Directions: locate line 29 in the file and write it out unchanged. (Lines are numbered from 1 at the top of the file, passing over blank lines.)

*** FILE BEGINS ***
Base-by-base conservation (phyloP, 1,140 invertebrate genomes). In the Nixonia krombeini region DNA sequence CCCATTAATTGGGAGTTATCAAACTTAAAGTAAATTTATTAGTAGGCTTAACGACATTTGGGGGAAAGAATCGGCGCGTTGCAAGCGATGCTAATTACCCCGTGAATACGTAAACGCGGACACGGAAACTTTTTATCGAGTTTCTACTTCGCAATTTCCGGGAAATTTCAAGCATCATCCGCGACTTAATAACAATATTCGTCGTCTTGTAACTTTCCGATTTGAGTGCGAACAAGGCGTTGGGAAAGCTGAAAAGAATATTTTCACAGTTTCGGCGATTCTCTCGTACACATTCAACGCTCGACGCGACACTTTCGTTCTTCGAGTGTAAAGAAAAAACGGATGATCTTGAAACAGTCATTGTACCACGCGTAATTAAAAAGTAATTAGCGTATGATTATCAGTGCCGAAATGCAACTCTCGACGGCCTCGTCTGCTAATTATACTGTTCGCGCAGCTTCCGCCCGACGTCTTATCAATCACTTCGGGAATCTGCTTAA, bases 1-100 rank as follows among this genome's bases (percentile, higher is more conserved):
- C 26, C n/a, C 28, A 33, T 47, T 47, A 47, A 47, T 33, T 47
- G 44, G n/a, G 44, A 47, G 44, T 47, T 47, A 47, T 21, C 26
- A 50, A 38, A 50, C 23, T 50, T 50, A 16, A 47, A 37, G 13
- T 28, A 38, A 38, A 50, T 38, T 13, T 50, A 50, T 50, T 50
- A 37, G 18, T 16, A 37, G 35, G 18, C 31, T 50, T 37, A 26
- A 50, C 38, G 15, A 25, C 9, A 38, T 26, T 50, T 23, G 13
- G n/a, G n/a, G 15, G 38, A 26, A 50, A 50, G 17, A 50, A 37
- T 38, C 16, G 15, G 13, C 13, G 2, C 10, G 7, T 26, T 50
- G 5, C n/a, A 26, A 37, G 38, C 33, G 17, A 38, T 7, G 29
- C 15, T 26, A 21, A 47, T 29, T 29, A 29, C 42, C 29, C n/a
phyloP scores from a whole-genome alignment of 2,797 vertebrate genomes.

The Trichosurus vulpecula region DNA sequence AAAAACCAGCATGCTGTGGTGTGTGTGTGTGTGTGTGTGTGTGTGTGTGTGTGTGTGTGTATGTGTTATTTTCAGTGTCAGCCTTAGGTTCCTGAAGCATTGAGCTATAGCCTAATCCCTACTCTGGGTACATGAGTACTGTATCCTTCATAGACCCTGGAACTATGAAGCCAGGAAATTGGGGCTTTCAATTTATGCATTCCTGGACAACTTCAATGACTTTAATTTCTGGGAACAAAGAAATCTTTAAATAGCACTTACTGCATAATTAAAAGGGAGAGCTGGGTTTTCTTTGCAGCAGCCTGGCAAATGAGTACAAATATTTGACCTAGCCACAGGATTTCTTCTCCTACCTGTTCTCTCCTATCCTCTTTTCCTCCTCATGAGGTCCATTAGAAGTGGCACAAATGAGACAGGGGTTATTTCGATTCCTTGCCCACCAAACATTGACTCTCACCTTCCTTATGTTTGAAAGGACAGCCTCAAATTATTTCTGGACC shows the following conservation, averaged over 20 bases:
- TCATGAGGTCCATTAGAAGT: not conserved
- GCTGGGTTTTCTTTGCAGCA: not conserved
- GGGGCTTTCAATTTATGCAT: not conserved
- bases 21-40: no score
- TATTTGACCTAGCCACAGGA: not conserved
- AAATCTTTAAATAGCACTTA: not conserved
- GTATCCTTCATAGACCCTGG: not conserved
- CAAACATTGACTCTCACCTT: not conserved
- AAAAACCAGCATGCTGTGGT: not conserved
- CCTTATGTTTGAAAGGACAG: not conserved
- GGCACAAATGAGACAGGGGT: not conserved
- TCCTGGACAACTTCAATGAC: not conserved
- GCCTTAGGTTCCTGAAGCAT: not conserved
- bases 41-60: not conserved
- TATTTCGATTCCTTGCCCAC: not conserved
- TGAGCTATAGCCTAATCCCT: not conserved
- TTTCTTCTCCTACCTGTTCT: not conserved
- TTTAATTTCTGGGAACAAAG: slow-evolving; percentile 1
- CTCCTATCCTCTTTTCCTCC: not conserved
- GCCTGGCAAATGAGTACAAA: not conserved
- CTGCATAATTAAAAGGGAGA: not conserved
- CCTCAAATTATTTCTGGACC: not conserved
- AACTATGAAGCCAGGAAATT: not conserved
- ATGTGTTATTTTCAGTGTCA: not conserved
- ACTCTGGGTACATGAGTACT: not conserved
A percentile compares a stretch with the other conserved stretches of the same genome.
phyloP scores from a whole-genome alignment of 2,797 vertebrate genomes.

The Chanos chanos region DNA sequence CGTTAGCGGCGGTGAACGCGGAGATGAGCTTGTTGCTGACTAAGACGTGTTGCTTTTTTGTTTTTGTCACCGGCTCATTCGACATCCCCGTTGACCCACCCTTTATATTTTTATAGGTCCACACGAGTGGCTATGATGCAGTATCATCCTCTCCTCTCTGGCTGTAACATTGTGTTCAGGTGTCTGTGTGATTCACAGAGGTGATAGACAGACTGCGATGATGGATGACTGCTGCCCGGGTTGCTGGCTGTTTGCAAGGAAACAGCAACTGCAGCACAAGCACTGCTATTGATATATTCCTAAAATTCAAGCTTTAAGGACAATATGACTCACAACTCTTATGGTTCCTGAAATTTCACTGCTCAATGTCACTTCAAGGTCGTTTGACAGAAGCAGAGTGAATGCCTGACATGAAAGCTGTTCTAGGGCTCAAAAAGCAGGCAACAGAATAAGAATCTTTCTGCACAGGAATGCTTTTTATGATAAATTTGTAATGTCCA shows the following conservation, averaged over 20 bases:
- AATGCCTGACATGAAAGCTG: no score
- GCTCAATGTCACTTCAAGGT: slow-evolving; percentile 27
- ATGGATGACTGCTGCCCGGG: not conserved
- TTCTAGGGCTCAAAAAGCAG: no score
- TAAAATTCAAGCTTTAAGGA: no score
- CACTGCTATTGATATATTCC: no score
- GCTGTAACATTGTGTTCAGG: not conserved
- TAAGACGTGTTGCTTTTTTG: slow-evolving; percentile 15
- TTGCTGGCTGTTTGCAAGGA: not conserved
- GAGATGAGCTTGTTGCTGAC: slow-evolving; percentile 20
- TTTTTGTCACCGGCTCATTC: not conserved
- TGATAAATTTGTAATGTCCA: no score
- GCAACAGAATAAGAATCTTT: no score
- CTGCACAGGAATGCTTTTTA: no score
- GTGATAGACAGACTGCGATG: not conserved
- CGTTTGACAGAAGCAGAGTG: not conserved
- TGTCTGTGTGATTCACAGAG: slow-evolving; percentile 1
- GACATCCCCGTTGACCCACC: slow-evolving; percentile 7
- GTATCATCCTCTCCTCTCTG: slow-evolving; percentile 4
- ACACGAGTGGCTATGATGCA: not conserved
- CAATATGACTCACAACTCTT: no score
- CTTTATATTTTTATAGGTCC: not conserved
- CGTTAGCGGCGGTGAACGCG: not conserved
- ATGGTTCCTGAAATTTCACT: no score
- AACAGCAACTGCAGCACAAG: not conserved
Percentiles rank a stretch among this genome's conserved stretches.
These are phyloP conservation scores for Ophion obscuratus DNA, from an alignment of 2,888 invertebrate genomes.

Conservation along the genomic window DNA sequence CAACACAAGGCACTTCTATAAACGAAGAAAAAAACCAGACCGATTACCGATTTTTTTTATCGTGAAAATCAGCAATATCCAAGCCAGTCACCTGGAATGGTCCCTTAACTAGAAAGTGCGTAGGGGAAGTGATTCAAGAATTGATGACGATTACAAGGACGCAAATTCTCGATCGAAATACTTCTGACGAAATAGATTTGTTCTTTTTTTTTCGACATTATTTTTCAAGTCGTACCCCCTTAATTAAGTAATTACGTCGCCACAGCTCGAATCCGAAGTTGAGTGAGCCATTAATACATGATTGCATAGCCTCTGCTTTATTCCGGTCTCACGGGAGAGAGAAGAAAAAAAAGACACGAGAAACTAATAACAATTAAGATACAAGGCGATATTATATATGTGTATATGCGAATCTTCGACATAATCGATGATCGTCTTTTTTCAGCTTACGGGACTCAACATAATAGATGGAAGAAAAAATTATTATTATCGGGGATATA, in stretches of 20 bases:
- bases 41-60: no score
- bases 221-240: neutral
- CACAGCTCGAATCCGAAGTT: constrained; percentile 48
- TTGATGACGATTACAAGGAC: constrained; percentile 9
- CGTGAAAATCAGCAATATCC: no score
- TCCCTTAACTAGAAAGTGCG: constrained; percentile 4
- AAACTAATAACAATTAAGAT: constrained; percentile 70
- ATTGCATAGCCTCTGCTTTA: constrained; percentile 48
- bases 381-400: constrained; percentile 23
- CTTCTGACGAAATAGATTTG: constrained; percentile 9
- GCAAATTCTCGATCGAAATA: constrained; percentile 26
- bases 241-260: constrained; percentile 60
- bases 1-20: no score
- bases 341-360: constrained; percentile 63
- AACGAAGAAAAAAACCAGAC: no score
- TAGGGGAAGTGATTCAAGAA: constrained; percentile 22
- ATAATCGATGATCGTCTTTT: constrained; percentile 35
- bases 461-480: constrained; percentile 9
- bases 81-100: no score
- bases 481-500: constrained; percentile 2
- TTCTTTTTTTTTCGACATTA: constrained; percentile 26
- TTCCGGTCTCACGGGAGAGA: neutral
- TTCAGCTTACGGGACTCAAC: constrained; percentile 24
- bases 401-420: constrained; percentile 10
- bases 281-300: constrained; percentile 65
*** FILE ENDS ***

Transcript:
- TGAGCTATAGCCTAATCCCT: not conserved